Tire Pressure Sensor Warnings | TPMS Sensor Failure
According to the National Highway Transportation Safety Administration, there are approximately 11,000 accidents and 200 deaths each year that can be attributed to tire failure, with the majority of cases being caused by under-inflated tires.
Your tires must consistently be inflated to the ideal air pressure recommended by the manufacturer of your vehicle in order to guarantee optimum stability, control, handling, and braking performance.
A group of sensors is used by the contemporary Tire Pressure Monitoring System to send vital data to a centralized management unit. The approximate air pressure inside each tire is shown by this data. A vehicle with a TPMS system can monitor tires effectively because each tire is mounted with a position-specific sensor.
Unfortunately, these sensors are not meant to be used indefinitely and usually need to be replaced at some point during the service life of a typical vehicle.
This is due to the fact that each TPMS sensor has a tiny battery attached to it that gradually discharges over time. Since these batteries cannot be replaced, failing sensors must be replaced.
TPMS sensors are resilient, but they are not impervious to wear and tear. Here are a few potential causes for your tire pressure sensor to malfunction:
The batteries in your TPMS sensor can last for five to seven years. However, a number of variables, including how frequently you use your car and the state of the roads where you live, can shorten or lengthen its lifespan. A failing TPMS sensor battery can result in an unusable device.
Your sensor’s valve stem interior may corrode as a result of dirt accumulation and other issues. This may result in the TPMS sensor ceasing to function properly or failing entirely.
Your TPMS sensor might occasionally be harmed by changing your tires.
Your TPMS sensor might occasionally be harmed by changing your tires. Therefore, it is best to ask a professional to change your tires for you if you lack the necessary technical knowledge to complete the task.
A low tire pressure can cause an illuminated TPMS or ABS warning signal, unstable steering, elevated fuel usage, and incorrect warnings.
When the tire pressure sensor is faulty, the car’s ECU sends a message to the tire pressure monitoring system (TPMS), which displays an error message on the dashboard screen. Additionally, the TPMS warning light turns on.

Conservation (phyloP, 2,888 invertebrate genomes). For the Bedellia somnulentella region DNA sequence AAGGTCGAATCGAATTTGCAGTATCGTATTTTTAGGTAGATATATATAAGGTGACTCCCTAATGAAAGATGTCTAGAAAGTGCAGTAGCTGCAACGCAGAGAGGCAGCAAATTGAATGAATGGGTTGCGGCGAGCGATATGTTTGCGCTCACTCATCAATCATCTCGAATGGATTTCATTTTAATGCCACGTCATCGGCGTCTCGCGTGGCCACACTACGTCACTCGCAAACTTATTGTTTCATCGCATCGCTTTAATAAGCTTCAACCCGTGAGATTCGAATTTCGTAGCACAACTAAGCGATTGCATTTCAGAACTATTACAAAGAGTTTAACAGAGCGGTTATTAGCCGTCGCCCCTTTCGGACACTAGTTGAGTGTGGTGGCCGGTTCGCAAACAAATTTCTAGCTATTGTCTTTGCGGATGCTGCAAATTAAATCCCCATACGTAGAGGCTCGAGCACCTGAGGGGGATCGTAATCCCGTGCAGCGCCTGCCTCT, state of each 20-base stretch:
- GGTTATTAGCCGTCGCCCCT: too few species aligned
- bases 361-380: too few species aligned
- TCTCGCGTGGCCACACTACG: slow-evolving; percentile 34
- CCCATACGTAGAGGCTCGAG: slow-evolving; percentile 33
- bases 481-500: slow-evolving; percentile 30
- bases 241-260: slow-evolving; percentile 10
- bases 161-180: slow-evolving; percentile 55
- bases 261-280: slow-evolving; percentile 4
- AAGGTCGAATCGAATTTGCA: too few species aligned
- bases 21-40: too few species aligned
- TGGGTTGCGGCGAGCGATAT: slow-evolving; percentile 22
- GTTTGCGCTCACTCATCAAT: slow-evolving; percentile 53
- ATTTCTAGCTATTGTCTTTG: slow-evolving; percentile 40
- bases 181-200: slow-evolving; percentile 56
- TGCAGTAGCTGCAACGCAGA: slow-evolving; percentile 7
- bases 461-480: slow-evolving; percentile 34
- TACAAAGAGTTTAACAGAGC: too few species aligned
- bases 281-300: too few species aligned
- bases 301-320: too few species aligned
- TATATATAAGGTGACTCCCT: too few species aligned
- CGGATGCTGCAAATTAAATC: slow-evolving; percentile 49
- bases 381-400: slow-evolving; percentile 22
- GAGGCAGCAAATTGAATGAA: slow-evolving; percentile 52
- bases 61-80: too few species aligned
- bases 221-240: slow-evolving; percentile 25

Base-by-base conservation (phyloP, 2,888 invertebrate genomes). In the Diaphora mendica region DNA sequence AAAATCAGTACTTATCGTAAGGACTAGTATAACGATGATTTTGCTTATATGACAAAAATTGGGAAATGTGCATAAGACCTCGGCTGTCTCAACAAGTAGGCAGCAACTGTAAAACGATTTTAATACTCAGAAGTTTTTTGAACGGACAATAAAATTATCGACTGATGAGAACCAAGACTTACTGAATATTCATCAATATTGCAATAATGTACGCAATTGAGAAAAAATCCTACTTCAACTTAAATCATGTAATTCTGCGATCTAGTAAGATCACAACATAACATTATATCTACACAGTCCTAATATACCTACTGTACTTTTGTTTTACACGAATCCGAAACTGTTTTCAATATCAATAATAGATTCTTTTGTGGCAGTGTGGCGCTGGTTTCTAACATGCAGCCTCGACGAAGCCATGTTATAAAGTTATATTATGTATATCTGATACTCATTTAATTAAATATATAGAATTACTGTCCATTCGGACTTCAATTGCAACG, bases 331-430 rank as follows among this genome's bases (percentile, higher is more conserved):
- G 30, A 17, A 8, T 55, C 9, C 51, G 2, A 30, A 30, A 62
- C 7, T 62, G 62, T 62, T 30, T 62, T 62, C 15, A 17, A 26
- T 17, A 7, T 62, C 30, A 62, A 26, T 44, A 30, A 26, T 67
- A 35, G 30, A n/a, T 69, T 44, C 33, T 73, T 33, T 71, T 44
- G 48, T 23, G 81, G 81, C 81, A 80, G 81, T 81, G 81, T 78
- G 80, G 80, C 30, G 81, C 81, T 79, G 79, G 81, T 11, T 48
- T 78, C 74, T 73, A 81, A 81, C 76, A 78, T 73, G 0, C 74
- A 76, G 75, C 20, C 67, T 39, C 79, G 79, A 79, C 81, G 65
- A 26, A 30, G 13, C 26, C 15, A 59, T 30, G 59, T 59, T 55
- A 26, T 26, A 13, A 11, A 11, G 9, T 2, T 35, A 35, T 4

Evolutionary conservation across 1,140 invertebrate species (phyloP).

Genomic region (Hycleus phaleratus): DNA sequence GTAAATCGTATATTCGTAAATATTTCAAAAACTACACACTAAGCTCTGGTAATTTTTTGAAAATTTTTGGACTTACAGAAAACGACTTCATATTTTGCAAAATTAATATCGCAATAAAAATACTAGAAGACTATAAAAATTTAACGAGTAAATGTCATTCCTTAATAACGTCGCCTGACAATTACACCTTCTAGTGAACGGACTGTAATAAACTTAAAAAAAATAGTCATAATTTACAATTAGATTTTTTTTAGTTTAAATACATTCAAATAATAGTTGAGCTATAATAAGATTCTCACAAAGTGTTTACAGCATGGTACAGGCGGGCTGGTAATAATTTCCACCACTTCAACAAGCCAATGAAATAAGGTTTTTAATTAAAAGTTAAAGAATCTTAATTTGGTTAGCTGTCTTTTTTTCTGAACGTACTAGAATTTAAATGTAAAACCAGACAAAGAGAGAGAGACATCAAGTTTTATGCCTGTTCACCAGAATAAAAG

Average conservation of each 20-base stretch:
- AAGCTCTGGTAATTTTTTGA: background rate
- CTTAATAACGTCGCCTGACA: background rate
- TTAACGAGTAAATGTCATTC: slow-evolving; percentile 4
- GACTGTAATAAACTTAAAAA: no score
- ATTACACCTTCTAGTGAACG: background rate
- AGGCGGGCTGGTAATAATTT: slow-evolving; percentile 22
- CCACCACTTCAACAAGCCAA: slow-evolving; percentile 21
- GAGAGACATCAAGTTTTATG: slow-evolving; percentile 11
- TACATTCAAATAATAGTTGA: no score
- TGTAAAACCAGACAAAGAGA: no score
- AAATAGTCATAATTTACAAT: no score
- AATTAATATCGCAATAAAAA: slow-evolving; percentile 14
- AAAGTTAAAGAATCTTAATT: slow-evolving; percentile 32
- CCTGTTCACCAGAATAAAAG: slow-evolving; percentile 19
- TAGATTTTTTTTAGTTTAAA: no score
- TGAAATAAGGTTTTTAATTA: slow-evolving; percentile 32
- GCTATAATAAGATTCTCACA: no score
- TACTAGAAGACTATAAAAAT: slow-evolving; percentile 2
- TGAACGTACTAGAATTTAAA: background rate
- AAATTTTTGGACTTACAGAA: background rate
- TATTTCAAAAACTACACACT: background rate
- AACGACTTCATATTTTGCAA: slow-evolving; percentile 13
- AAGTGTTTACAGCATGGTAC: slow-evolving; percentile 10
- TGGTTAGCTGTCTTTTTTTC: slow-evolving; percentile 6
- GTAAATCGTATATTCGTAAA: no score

Underinflated tires typically have more drag, which results in higher fuel consumption. A car will use more fuel than usual if a tire is overinflated.
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The overuse of fuel may occur for a variety of reasons. However, if the TPMS is not functioning properly, it is simple to check the tire pressure.
The illumination of the ABS lights may be a sign that the sensor is malfunctioning if your car has an indirect pressure monitoring system.
The car’s four tires keep it balanced and straight. The alignment of the car is thrown off if one of the tires has low air pressure. Driving is challenging as a result.
For instance, the sides of the front tires become softer if the air pressure is low. Because of this, it is challenging for the driver to maintain a straight and steady steering wheel.
If the steering begins to pull to one side but the TPMS doesn’t alert you to low pressure, one of its sensors is malfunctioning.
The tires on cars wear out quickly and unevenly on repeatedly constructed, improperly maintained roads. Therefore, uneven tire wear may indicate a problem with the tire pressure sensor. This issue arises because the terrain and driving conditions can harm the tires.
Your battery might be the cause of the sensor’s failure in some circumstances. This could be the root of the issue if the battery in your car is older or if you haven’t driven it in a while. Sensors require batteries to function. This happens more frequently in stop-and-go traffic in vehicles, especially in warmer climates. These difficulties may be faced by delivery trucks navigating city traffic or trucks working on a construction site.
Using a pressure gauge is the fastest and easiest way to determine which tire pressure sensor is malfunctioning. The tire pressure can be determined with the aid of this tool.
As a result, you must compare the gauge’s final reading with the pressure displayed on the TMPS display panel. The sensor is in good shape if the pressures are the same. But if there is a discrepancy in the reading, it means that a specific tire sensor is broken.
There are a few fixes you can make if your tire pressure sensor isn’t working properly. Checking the battery should be your first priority. The battery must be replaced if it is dead. The sensor itself may need to be cleaned or changed if the battery is not the issue.
- You can try cleaning the sensor with a toothbrush or compressed air if it’s clogged. You will need to replace the sensor if this doesn’t work.
- The sensor must be replaced if it is damaged. Most auto parts retailers sell new sensors.
- After changing the sensor, you should reset the system by unplugging and then replugging the battery.
- Make sure the tire pressure is accurate by checking it.
- You may need to take your Tire Pressure Sensor to a mechanic for a more thorough evaluation if you are still experiencing issues with it.
Tire blowout incidents have significantly decreased owing to TPMS. Therefore, disobeying a TPMS warning is extremely risky. You must take immediate action and identify the problem if you discover that one of the sensors has failed. Visit Porcsi for solar-powered tire pressure monitoring systems if you’re looking for the best tire pressure sensor. They best serve you by supporting tire position exchange functionality and offering a longer sensor life.